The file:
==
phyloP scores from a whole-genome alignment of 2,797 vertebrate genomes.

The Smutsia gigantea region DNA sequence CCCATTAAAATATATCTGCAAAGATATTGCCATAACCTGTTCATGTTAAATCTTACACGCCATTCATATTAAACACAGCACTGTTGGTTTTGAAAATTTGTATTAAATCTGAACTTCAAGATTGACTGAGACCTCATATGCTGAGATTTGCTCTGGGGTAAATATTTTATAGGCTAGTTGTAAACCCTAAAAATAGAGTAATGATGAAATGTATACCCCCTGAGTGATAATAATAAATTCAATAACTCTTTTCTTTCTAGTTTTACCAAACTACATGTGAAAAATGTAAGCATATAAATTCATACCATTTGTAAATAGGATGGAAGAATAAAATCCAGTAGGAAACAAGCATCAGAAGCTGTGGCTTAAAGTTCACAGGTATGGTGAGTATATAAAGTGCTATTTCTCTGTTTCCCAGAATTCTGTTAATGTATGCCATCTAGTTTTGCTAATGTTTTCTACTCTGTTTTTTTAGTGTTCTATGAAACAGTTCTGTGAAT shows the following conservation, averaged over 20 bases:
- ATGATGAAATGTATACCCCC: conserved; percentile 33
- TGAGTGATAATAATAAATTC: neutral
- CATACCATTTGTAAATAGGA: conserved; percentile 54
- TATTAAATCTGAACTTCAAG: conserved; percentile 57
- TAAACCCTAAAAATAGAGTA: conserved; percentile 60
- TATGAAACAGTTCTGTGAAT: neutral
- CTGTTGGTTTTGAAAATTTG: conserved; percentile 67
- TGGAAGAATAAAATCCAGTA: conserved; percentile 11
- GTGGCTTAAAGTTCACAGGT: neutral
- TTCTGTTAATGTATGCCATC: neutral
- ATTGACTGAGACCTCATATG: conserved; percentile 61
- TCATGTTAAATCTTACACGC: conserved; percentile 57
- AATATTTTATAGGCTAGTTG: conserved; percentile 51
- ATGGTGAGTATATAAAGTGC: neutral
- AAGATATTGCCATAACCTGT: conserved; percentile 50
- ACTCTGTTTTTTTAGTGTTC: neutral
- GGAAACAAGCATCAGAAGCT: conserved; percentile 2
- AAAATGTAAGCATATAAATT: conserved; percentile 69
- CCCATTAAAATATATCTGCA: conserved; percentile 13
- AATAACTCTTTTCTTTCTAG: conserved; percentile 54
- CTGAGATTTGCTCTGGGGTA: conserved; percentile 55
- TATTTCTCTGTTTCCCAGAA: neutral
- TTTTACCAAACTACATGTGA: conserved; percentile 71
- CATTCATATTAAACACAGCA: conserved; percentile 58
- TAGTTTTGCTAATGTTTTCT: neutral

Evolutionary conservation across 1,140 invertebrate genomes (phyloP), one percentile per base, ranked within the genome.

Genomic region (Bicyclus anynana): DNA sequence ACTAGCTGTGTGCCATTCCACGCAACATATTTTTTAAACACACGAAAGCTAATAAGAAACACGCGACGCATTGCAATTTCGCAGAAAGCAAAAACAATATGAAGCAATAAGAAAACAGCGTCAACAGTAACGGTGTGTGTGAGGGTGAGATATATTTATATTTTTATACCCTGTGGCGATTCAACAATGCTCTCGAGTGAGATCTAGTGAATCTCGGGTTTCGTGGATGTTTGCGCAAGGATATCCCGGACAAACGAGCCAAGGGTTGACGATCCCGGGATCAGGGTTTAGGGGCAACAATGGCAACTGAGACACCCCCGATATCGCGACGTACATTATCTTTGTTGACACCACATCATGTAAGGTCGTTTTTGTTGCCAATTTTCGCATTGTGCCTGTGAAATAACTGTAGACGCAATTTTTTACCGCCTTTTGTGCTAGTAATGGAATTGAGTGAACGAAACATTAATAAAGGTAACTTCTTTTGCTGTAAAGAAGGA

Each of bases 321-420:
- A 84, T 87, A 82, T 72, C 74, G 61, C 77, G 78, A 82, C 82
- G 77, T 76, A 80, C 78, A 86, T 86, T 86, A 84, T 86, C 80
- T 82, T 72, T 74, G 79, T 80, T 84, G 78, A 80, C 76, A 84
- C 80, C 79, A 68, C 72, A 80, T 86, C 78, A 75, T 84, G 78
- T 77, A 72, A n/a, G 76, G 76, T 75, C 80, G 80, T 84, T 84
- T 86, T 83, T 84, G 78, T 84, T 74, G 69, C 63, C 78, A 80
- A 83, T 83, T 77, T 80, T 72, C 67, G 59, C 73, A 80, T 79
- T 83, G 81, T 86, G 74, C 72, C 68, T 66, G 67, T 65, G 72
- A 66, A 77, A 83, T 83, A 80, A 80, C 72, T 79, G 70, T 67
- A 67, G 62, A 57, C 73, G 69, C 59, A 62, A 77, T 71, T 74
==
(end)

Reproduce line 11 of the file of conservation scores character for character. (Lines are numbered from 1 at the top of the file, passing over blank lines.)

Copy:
- GTGGCTTAAAGTTCACAGGT: neutral